A 39-year-old Post Falls man with a history of reckless driving was convicted Thursday of vehicular manslaughter.
But Michael R. Opland will face no more than a year in jail.
A jury of seven women and five men found Opland guilty of accidentally killing Darlene King, a popular Kootenai County worker, in a car accident last winter.
But after 13 hours of deliberation, the jury reduced the charge from a felony to a gross misdemeanor.
Its decision was a blow to family and friends of King, mother of four.
“If it hadn’t been for him, she would still be here,” said King’s friend, Carol DeFrancesco, who stood in the courthouse crying and shaking with the news. “It never should have happened.”
King, 39, of Rathdrum, Idaho, spent 10 years working for the county, eventually becoming the commissioners’ administrative assistant. She was known to most of the 500 county employees, some of whom filled the courtroom during Opland’s five-day trial.
On Jan. 24, King was driving home, heading north on state Highway 41. Opland was driving his pickup south when he tried to pass a group of cars, slid on the icy highway and crashed into King’s car. She died at the scene.
Opland was charged with felony vehicular manslaughter, which carries a maximum penalty of 10 years in prison.
During closing arguments Wednesday, deputy prosecutor Lansing Haynes accused Opland of driving too fast on the snow and ice-covered road and for then trying to zoom past a long line of cars. Haynes accused Opland of being too impatient to wait behind the cars that were traveling at about 35 mph.
Instead, Opland decided “to tromp on it; to blast through with oncoming traffic,” Haynes said. “He became a bullet hurdling down the road.”
But Opland’s attorney, Glen Walker, said Opland thought the coast was clear when he decided to pass. Walker contends a dip in the road hid King’s car from view.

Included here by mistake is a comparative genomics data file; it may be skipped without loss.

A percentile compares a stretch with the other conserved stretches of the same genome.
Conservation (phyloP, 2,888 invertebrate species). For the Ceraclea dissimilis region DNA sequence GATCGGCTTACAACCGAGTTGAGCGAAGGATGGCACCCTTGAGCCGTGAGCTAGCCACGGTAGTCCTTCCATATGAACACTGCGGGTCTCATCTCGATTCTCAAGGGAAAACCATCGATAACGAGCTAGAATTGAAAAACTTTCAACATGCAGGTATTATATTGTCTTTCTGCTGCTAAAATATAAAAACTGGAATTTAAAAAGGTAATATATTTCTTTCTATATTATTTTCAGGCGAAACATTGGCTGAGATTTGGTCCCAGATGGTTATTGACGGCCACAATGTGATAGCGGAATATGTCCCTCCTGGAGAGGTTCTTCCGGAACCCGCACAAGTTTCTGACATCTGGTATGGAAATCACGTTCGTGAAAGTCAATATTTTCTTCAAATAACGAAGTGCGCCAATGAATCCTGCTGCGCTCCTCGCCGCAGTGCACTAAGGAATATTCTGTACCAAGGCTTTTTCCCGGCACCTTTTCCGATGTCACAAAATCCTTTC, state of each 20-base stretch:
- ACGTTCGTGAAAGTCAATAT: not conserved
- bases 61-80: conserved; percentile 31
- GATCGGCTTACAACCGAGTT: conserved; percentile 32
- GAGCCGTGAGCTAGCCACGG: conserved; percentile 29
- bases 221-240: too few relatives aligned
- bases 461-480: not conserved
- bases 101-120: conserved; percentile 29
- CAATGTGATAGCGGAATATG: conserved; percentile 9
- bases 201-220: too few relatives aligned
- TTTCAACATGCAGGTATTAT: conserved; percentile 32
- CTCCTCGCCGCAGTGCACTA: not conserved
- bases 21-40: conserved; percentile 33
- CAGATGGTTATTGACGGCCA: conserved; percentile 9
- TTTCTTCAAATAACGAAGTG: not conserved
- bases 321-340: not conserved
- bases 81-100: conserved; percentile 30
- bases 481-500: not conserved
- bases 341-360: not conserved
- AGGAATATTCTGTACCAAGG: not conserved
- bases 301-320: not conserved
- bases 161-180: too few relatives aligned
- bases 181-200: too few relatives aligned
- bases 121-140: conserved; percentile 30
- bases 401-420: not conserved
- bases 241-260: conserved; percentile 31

When he realized he had to pass five or six cars, Opland tried to pull into the line of traffic but the other drivers would not let him in, Walker said. He blamed the accident on the other drivers, saying Opland could have pulled back into the other lane if the others hadn’t been driving too close to each other.
The jury was given the option of convicting Opland of the felony - meaning his actions were a flagrant disregard for human life - or of the misdemeanor - meaning he had behaved unreasonably and imprudently.
Walker said he and Opland were pleased with the jury’s decision to find him guilty on the lesser charge.
“It’s what we set out for,” Walker said as King’s family and friends sobbed in the background. “We told him not to expect an acquittal.”
According to court records, Opland has been cited for the very thing he blamed the other drivers for the night King died.
In Sept. 1994, police cited Opland for following another vehicle too closely. His car smashed into the back of a woman’s car, leaving her with neck, back and hip injuries.
Opland has been cited numerous times for speeding. He’s been cited for driving on the wrong side of the highway and operating an unsafe vehicle. He’s also been convicted of drunken driving.
The jury, however, was not allowed to hear about his driving record during the trial.
“We put our hearts and soul into this case,” said a disappointed prosecutor Bill Douglas. “It was a battle for justice for Darlene King.”
“There will come a time when justice will come,” said Shannon White, King’s sister. “Maybe not now. Some day.”
Opland is to be sentenced Dec. 30. He faces no more than a year in jail and a $2,000 fine. Opland’s prior record will likely weigh into the sentence, Douglas said.
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